Biocept Expands Blood-Based Test To Identify Key Biomarkers For Non-Small Cell and Small Cell Lung Cancers

Biocept Expands Blood-Based Test To Identify Key Biomarkers For Non-Small Cell and Small Cell Lung Cancers

Biocept, Inc., a molecular diagnostics firm that commercializes and develops liquid biopsies in order to improve both treatment and detection of cancer, recently announced the launch of the FGFR1 amplification test that uses a patient’s blood as a sample, as opposed to tissue. This diagnostic test has the potential to assist physicians in more accurately identifying patients who might be receptive to specific lung and breast cancer treatments.

Studies have shown that the FGFR1 amplification is a driver for uncontrolled cell growth. Treatments targeting this pathway are being assessed in several clinical trials currently being carried out by researchers in both the breast and lung cancer fields.

“FGFR1 alterations have been identified in a number of cancers. The presence of this biomarker has historically been found in non-small cell lung cancer as well as breast cancer. However, at this year’s American Association for Cancer Research (AACR) meeting, researchers presented findings demonstrating that this target is also present in small cell lung cancer,” noted Veena Singh who is Biocept’s Senior Medical Director.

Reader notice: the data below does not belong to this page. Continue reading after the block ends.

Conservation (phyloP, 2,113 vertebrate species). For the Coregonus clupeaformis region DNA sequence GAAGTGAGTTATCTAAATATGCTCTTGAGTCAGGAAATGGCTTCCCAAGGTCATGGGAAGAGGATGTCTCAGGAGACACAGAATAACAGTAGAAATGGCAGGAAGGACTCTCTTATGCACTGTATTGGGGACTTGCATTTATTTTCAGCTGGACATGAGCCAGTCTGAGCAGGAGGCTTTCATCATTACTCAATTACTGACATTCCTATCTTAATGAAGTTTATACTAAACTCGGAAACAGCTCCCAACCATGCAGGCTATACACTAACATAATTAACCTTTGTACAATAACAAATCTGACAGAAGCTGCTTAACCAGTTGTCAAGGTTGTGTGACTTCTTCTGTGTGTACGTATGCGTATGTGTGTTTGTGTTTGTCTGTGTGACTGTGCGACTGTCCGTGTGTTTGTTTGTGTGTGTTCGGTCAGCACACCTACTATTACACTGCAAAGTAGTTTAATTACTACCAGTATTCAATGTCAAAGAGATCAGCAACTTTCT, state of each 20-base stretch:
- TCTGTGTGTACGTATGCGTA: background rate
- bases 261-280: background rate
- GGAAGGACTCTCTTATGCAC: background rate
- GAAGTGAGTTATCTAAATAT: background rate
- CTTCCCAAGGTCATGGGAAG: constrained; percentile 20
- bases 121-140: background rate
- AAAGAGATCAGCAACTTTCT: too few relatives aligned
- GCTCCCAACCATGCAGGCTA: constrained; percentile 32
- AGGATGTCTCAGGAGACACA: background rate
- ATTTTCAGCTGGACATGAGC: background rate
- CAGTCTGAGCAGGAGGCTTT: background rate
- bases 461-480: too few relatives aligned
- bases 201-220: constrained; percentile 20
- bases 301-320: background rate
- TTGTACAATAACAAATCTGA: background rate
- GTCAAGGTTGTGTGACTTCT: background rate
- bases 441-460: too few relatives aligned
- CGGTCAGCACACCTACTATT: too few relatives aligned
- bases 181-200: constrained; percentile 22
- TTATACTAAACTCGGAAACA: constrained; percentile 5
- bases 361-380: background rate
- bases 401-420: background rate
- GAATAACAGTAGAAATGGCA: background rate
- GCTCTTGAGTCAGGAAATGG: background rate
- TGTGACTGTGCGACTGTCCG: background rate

Small cell lung cancer represents 10 to 15 percent of the total of lung cancers and an associated survival rate of 5 years,less than half of non-small cell lung cancer. Since small cell lung cancer reveal symptoms much later in comparison to non-small cell lung cancer it is diagnosed later in more advanced stages of the disease, when it is already metastasized to other regions of the body.

“The launch of FGFR1 testing is part of our strategy to use liquid biopsy to transform the field of personalized medicine. At Biocept, we help physicians monitor resistance mechanisms and identify new targets for therapy even when tumor material from a tissue biopsy is insufficient to provide results. Our ability to use a simple blood sample to identify this biomarker in the setting of metastatic cancer gives clinicians and pharmaceutical partners additional therapeutic options targeting this pathway,” concluded Raaj Trivedi from Biocept.

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